Rick Porcello was acquired in a trade with the Tigers for outfielder Yoenis Cespedes. The Sox soon signed him to a 4-year extension worth $82.5 million. Porcello was coming off of his best season in 2014. He was a 15-game winner and posted career bests in ERA and WHIP. He also surpassed 200 innings for the first time in his career. Though his numbers looked good, it was the first time since his rookie season that Porcello posted an ERA below 4.30 and he had never posted a WHIP below 1.20, causing 2014 to look like a potential outlier year.
Wade Miley was acquired from Arizona in a trade and Boston handed him a 3-year extension worth $19.25 million before seeing him throw a single pitch. Miley, like Masterson, was coming off of the worst season in his young career. In 2014 he posted a 4.34 ERA and a ridiculous 1.40 WHIP. Needless to say the Sox handed out a lot of money based on past merits.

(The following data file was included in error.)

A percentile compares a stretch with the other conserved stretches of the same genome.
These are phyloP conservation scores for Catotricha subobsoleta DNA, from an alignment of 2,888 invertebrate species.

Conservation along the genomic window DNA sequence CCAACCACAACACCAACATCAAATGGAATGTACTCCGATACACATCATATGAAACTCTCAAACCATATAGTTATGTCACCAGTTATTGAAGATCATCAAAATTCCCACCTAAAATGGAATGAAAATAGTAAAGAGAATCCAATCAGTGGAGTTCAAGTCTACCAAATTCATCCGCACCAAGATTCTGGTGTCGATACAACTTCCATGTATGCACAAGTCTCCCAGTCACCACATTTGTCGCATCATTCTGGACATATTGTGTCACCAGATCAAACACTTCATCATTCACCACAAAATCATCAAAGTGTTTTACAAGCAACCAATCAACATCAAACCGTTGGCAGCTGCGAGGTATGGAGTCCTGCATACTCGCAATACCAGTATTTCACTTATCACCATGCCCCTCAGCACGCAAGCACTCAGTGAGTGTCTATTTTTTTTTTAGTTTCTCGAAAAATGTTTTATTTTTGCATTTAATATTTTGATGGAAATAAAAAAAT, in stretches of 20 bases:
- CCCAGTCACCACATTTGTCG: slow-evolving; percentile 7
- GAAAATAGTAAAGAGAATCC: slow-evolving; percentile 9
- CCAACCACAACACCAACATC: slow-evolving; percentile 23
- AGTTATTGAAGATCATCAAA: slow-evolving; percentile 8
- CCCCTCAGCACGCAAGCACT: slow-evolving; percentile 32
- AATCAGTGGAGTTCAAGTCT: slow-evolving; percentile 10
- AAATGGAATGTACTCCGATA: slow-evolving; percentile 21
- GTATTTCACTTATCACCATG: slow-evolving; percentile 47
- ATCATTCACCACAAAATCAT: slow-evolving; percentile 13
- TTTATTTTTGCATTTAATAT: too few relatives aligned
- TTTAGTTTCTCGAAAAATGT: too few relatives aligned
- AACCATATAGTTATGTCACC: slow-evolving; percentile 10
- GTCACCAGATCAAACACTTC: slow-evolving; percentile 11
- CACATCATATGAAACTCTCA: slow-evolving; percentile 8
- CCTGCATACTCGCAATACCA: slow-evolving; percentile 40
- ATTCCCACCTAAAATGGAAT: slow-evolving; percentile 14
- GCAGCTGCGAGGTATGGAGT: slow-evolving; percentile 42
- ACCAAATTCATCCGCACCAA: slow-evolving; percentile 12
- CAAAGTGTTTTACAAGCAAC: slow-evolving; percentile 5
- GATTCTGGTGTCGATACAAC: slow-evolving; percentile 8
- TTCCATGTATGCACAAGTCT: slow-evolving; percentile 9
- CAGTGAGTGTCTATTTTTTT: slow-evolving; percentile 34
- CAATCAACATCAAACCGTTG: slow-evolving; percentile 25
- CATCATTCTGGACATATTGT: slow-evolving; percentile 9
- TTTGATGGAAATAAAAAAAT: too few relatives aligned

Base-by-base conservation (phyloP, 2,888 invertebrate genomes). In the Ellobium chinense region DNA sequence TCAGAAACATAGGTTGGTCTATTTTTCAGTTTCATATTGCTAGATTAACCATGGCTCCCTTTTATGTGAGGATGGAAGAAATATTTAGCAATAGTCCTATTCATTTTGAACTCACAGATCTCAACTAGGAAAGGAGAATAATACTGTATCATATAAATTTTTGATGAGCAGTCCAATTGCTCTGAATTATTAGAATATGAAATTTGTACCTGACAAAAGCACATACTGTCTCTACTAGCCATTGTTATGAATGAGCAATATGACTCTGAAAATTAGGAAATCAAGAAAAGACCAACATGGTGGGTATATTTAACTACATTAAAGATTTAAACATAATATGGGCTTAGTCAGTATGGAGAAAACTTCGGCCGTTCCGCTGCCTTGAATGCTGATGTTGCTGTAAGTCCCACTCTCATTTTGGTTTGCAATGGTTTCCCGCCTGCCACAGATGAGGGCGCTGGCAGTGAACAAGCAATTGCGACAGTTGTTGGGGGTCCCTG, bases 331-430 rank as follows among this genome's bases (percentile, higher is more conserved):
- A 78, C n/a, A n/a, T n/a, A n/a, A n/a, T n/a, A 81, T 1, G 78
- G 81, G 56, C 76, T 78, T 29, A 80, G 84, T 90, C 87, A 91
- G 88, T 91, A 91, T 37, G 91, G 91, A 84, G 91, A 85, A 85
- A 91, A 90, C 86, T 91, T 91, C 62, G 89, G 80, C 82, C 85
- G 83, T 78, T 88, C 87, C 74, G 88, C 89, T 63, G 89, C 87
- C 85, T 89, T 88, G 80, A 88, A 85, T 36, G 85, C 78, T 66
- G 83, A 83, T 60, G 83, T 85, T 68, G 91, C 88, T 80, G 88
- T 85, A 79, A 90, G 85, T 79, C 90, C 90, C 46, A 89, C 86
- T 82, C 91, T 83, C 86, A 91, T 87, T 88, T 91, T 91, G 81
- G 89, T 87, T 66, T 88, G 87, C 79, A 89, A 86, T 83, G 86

Over halfway through the season and none of the Red Sox offseason moves seem to have paid off. The Red Sox rank 16th in the majors in runs scored, 14th in home runs, 14th in batting average, 11th in on-base percentage and 17th in OPS. For as bad as the offense has been though, the pitching has been much worse. Boston ranks 28th in the majors in ERA, 19th in strikeouts, 26th in WHIP, 25th in home runs allowed and 25th in opponent batting average.
Needless to say, the Red Sox haven’t been playing like a $180 million team and it shows.
The biggest culprits for the Red Sox struggles have been the new additions. Instead of guiding the team toward a division crown, the newest players have been the catalyst for downfall. Rick Porcello has posted a 5.79 ERA in 18 starts this season, he has a 1.41 WHIP and he’s allowed 18 home runs in 105 innings. He hasn’t allowed more than 18 home runs in a season since his rookie year in 2009. Needless to say, he’s been the exact opposite of what the Sox are looking for. Porcello’s WAR (wins above replacement) on the season is -0.6, the first time in his career in which he’s posted a negative number, meaning the Red Sox are better off with a replacement than with their $82.5 million man.